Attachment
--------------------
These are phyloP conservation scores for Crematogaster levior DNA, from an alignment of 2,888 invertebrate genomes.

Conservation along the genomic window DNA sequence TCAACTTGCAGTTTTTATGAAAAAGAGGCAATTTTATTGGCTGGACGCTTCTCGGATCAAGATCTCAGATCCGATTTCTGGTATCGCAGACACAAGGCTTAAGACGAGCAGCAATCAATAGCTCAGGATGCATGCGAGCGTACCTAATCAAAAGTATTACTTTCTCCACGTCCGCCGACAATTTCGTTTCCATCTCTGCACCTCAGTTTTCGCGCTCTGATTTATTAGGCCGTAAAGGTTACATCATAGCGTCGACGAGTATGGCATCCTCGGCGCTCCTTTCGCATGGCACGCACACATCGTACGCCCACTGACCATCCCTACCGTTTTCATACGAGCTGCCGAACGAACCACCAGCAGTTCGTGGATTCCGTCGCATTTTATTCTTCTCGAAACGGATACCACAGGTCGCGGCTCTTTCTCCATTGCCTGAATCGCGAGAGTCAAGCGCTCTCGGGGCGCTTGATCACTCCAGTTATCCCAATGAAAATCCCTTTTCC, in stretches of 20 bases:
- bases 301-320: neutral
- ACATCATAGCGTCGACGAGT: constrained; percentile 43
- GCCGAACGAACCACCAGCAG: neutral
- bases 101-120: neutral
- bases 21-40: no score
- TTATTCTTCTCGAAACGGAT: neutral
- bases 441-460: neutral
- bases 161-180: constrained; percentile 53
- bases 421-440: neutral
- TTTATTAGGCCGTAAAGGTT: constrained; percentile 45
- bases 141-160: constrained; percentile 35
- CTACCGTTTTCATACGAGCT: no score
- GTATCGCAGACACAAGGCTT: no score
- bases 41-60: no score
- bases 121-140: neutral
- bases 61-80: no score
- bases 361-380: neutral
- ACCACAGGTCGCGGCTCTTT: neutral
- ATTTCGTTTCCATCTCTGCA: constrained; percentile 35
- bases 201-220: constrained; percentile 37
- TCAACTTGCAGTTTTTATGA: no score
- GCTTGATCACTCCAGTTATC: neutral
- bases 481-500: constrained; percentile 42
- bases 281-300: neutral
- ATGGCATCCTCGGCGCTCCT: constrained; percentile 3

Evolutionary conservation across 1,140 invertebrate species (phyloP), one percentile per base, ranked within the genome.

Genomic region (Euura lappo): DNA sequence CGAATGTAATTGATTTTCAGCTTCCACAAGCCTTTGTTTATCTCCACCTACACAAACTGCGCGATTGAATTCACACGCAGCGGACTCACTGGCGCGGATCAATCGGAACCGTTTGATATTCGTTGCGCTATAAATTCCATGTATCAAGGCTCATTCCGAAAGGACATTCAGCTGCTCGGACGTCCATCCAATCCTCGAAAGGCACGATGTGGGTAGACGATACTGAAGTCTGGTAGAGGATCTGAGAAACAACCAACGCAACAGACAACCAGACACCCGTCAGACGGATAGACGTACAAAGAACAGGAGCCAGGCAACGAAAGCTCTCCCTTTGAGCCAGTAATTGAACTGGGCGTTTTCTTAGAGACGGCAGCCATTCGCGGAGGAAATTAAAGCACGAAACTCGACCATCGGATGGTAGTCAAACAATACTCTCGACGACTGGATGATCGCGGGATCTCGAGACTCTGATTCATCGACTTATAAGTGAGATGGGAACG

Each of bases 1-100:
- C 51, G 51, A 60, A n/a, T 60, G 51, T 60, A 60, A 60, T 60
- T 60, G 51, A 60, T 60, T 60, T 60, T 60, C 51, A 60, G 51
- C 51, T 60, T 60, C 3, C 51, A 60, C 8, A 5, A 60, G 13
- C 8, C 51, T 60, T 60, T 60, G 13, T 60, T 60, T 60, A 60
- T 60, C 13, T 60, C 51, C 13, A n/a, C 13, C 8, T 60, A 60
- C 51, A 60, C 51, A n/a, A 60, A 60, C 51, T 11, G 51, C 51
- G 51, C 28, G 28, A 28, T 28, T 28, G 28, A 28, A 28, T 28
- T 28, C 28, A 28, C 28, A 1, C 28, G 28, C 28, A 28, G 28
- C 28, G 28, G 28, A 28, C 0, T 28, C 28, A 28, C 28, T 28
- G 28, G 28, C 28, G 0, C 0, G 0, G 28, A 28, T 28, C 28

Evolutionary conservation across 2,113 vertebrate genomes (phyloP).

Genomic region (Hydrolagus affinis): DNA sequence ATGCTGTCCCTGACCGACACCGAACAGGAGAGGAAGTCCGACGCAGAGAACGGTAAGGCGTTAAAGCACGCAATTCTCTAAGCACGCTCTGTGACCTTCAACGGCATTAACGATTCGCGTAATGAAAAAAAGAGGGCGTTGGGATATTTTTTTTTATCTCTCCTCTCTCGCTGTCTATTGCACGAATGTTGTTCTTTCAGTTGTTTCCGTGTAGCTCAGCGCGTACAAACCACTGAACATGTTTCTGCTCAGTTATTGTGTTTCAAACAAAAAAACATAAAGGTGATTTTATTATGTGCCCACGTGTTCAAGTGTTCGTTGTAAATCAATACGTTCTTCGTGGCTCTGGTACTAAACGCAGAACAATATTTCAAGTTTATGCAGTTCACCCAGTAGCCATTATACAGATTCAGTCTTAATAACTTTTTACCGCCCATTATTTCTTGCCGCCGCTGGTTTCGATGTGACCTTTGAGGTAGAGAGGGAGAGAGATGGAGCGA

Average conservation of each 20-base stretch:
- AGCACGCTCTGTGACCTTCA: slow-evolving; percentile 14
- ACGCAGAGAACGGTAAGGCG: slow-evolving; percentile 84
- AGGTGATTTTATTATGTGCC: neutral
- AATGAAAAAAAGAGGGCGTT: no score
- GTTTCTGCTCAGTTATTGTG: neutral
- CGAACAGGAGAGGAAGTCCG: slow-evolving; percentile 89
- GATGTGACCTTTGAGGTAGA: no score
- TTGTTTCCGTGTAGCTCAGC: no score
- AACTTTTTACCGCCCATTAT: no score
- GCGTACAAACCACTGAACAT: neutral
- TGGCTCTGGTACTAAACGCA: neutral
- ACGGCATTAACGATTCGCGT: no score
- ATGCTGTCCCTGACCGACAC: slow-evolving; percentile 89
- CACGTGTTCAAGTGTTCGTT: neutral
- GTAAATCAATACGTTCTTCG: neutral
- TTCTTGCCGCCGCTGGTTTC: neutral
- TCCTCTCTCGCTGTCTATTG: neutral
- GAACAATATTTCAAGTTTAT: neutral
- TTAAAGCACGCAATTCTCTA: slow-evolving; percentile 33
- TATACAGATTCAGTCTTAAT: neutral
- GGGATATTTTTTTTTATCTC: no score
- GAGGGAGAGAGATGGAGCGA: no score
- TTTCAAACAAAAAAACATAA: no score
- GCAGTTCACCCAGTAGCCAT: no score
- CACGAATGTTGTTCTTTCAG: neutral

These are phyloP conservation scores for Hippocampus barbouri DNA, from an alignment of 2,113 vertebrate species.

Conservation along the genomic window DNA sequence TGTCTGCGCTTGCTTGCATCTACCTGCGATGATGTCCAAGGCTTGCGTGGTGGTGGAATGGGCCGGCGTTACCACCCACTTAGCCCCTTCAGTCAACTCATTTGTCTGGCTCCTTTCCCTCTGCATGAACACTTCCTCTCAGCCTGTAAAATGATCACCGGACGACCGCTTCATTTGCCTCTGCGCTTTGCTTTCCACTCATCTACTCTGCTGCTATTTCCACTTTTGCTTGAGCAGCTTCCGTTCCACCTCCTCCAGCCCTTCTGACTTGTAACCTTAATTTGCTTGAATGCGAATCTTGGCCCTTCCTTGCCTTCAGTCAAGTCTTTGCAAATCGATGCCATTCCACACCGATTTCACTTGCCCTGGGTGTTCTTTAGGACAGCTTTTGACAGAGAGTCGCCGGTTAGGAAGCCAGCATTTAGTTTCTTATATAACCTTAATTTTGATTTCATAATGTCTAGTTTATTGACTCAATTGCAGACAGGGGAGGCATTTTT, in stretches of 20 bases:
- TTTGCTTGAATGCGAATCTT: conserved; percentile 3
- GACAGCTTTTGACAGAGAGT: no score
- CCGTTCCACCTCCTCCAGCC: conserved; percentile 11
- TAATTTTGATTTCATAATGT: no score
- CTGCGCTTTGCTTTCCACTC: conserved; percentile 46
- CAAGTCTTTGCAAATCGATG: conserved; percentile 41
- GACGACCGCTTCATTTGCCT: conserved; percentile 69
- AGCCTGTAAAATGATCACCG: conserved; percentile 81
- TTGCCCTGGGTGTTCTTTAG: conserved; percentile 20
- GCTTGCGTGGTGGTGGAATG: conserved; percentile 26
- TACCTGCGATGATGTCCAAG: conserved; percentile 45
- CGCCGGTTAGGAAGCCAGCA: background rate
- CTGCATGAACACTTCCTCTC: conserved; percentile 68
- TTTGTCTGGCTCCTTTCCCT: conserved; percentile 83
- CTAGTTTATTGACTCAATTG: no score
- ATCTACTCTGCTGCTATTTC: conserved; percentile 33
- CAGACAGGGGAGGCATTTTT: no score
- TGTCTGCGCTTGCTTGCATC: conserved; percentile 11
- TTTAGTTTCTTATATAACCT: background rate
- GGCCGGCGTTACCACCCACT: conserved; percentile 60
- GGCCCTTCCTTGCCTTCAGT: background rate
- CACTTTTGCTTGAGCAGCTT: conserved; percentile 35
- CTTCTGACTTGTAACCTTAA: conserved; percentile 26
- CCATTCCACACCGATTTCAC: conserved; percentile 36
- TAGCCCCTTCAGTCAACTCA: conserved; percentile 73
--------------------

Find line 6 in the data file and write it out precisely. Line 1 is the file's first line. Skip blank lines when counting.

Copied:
- bases 101-120: neutral